One of the great benefits of having technology in our classrooms is the potential for engagement it offers. As teachers, keeping students hooked through a whole year is one of our biggest challenges, especially when they have all sorts of distractions to take their attention away from school. My best advice has always been to use the distractions for our own educational purposes, and I’m pleased to share another way of doing that. It’s quick and fun, and could fit into any project or lab in your classroom.
Making a video for school has always been a fun type of project but the biggest problem is that the product is usually miserable due to the amount of time students need to put into actually organizing the shooting, editing, and scripting of the movie. With the advent of mobile cameras, this is no longer an issue. Every student has a potential movie in their hands, and over the past two years, great software has been released to create that movie. My two favorites are Vine and Cinemagram. Vine is a social networking type of site that allows users to create looping video (vines). They upload and share the videos using the Vine app and can embed these videos in a website or share them with whomever they please. Cinemagram is extremely similar except that it restricts video length to four seconds. This might seem like a bad thing, however the four second clip length actually forces a lot of thought out of video makers, since their content needs to fit into four seconds. My preference is Vine, because the app is beautiful, but both are great services.
Actually implementing these tools in your classroom is a synch. First, tell the students to download whichever app from their App Store. Second, provide them their video making assignment. Third, and this is the important part, make sure to develop some sort of routine of how these are submitted to you. I prefer that students just email me their links with their names, but for some it might be hard to keep track of. Last, make sure you give your kids enough time to complete the project. I suggest at least one class period to think about their movie, and then the normal amount of time you would give for a project. Easy and effective, my favorite type of technology.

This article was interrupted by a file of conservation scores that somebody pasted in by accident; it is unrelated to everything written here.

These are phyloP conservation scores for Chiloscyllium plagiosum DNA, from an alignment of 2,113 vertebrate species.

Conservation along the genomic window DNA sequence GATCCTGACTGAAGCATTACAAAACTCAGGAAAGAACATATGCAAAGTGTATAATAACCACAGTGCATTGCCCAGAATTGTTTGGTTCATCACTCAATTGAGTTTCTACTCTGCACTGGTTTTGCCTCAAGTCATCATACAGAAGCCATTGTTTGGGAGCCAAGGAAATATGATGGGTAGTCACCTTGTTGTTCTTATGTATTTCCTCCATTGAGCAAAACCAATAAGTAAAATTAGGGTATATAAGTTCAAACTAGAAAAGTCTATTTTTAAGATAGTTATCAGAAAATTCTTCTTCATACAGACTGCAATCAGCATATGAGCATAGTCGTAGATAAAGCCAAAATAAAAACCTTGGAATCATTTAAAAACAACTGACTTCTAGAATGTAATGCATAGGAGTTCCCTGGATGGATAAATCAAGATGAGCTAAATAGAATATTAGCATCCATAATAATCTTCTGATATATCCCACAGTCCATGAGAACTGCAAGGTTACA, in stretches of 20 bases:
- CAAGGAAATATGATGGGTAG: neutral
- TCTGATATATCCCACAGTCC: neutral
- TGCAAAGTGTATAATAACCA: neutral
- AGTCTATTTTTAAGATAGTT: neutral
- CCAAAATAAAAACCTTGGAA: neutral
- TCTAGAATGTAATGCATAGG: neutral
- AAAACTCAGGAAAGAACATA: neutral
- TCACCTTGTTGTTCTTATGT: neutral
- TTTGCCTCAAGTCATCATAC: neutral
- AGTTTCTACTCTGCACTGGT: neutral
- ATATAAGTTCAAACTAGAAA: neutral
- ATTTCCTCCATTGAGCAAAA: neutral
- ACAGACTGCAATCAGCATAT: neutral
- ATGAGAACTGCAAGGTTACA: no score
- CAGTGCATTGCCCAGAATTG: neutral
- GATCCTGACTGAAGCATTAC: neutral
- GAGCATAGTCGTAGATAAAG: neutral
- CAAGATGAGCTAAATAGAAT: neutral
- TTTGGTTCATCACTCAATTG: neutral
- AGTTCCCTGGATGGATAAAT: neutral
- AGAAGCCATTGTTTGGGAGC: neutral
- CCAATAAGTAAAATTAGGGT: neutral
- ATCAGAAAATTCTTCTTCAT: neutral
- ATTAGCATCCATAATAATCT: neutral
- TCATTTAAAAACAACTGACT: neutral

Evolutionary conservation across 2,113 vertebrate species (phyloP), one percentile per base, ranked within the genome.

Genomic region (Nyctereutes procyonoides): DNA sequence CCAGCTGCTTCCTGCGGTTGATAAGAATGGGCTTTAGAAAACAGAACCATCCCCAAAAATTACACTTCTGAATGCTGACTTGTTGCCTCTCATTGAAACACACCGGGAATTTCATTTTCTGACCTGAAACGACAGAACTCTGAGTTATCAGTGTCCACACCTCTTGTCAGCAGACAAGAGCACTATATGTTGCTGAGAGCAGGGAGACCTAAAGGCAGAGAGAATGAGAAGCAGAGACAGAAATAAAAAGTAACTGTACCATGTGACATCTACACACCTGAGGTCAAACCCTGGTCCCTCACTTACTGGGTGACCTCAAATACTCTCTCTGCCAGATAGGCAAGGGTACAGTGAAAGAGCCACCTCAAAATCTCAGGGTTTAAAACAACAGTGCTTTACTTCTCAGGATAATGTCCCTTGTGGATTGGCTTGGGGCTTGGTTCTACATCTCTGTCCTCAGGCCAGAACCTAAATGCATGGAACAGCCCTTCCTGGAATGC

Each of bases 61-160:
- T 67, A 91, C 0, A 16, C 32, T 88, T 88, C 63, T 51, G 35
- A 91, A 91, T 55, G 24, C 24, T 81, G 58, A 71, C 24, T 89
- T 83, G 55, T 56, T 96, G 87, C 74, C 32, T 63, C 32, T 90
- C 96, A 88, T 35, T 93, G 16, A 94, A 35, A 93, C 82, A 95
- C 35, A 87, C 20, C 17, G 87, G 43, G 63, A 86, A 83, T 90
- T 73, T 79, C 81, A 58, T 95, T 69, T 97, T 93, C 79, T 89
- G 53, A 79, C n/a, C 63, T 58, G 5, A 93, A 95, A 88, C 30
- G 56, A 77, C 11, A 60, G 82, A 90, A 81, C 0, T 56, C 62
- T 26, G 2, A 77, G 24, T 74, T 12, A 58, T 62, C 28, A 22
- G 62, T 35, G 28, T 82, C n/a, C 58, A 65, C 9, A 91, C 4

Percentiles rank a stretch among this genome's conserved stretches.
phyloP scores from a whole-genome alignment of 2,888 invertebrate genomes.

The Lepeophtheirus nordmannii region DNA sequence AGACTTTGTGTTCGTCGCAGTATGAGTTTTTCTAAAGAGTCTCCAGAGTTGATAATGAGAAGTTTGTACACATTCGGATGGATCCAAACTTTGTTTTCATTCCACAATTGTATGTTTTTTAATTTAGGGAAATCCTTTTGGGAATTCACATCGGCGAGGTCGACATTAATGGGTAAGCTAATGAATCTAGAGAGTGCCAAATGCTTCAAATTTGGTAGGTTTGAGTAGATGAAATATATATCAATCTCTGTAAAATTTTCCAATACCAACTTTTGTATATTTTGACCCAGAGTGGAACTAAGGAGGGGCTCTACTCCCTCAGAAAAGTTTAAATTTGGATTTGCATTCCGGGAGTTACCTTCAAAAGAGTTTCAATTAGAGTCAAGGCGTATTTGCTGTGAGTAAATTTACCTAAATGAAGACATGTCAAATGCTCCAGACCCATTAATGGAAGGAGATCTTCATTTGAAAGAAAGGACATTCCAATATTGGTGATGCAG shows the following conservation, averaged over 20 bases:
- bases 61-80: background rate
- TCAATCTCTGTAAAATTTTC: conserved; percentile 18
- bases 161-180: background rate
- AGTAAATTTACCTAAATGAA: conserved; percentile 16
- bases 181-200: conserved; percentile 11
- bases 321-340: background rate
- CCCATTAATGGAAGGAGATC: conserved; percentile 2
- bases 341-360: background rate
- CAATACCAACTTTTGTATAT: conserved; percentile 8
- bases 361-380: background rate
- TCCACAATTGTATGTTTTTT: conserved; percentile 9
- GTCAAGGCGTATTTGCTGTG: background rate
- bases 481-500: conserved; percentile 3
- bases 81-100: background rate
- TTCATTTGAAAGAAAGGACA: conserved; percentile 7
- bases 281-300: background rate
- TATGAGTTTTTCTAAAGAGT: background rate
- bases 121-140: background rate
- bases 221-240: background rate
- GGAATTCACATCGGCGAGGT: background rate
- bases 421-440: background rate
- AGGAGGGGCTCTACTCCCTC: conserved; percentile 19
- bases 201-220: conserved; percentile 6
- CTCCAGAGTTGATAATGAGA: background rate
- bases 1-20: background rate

Now that the setup is out of the way, let’s talk about the exciting part. Remember that the key part of video as an artistic medium is the inherent ability to share it with a lot of people. Give students video projects that they’ll want to share. Here are a few ideas:
- A video of students adhering to/breaking a lab safety rule
- A short comic about matter and one of its physical properties
- A video of any lab demonstration
- A video log of any family trip to a school related venue, like a museum
- A day in the life of any historical figure
- A video of a lab demonstration they could do at home
- A compilation of survey footage about a local town issue
- Reflect on a field trip in real time
- A silent movie demonstrating any topic or historical events
The list could go on and on! Remember to make it fun and something the kids will want to share, and their creativity and energy will do the rest. If you decide to make any Vines this year, we’d love to see them!
We’ll be going on a weeklong hiatus from the blog for summer break. When we get back, however, it’s going to be an exciting time for Slate & Tablets. We’ll be releasing Planner to Greenwich High School and putting it on sale for any school to order! See you soon.